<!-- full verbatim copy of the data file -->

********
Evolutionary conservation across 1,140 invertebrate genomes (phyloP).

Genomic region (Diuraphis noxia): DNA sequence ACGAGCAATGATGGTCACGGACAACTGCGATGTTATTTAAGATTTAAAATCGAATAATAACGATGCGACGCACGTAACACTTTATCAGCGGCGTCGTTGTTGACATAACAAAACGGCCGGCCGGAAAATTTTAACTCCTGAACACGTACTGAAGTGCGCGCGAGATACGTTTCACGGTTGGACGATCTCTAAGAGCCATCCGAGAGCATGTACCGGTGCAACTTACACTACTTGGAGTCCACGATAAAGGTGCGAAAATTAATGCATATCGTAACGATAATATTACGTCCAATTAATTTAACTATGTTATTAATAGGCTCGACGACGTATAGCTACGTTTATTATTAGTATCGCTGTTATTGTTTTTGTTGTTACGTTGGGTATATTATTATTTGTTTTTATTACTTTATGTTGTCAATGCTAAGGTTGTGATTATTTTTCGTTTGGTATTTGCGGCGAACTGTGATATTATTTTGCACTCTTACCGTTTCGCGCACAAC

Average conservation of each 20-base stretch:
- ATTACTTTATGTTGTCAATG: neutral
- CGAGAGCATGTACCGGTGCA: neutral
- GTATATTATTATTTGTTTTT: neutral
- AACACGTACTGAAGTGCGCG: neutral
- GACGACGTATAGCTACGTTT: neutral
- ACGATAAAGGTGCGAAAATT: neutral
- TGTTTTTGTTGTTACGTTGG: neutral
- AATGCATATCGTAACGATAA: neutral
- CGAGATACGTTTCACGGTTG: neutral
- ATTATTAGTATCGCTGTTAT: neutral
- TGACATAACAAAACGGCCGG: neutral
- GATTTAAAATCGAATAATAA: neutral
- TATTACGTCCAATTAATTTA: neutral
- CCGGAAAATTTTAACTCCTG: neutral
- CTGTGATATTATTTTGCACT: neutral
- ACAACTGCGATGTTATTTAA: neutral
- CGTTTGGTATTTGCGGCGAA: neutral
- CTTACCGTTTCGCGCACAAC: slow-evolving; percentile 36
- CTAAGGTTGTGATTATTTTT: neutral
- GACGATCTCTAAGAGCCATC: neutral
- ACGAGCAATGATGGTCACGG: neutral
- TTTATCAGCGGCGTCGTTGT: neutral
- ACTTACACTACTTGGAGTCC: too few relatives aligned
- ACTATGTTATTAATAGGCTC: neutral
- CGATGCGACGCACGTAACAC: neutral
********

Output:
Evolutionary conservation across 1,140 invertebrate genomes (phyloP).

Genomic region (Diuraphis noxia): DNA sequence ACGAGCAATGATGGTCACGGACAACTGCGATGTTATTTAAGATTTAAAATCGAATAATAACGATGCGACGCACGTAACACTTTATCAGCGGCGTCGTTGTTGACATAACAAAACGGCCGGCCGGAAAATTTTAACTCCTGAACACGTACTGAAGTGCGCGCGAGATACGTTTCACGGTTGGACGATCTCTAAGAGCCATCCGAGAGCATGTACCGGTGCAACTTACACTACTTGGAGTCCACGATAAAGGTGCGAAAATTAATGCATATCGTAACGATAATATTACGTCCAATTAATTTAACTATGTTATTAATAGGCTCGACGACGTATAGCTACGTTTATTATTAGTATCGCTGTTATTGTTTTTGTTGTTACGTTGGGTATATTATTATTTGTTTTTATTACTTTATGTTGTCAATGCTAAGGTTGTGATTATTTTTCGTTTGGTATTTGCGGCGAACTGTGATATTATTTTGCACTCTTACCGTTTCGCGCACAAC

Average conservation of each 20-base stretch:
- ATTACTTTATGTTGTCAATG: neutral
- CGAGAGCATGTACCGGTGCA: neutral
- GTATATTATTATTTGTTTTT: neutral
- AACACGTACTGAAGTGCGCG: neutral
- GACGACGTATAGCTACGTTT: neutral
- ACGATAAAGGTGCGAAAATT: neutral
- TGTTTTTGTTGTTACGTTGG: neutral
- AATGCATATCGTAACGATAA: neutral
- CGAGATACGTTTCACGGTTG: neutral
- ATTATTAGTATCGCTGTTAT: neutral
- TGACATAACAAAACGGCCGG: neutral
- GATTTAAAATCGAATAATAA: neutral
- TATTACGTCCAATTAATTTA: neutral
- CCGGAAAATTTTAACTCCTG: neutral
- CTGTGATATTATTTTGCACT: neutral
- ACAACTGCGATGTTATTTAA: neutral
- CGTTTGGTATTTGCGGCGAA: neutral
- CTTACCGTTTCGCGCACAAC: slow-evolving; percentile 36
- CTAAGGTTGTGATTATTTTT: neutral
- GACGATCTCTAAGAGCCATC: neutral
- ACGAGCAATGATGGTCACGG: neutral
- TTTATCAGCGGCGTCGTTGT: neutral
- ACTTACACTACTTGGAGTCC: too few relatives aligned
- ACTATGTTATTAATAGGCTC: neutral
- CGATGCGACGCACGTAACAC: neutral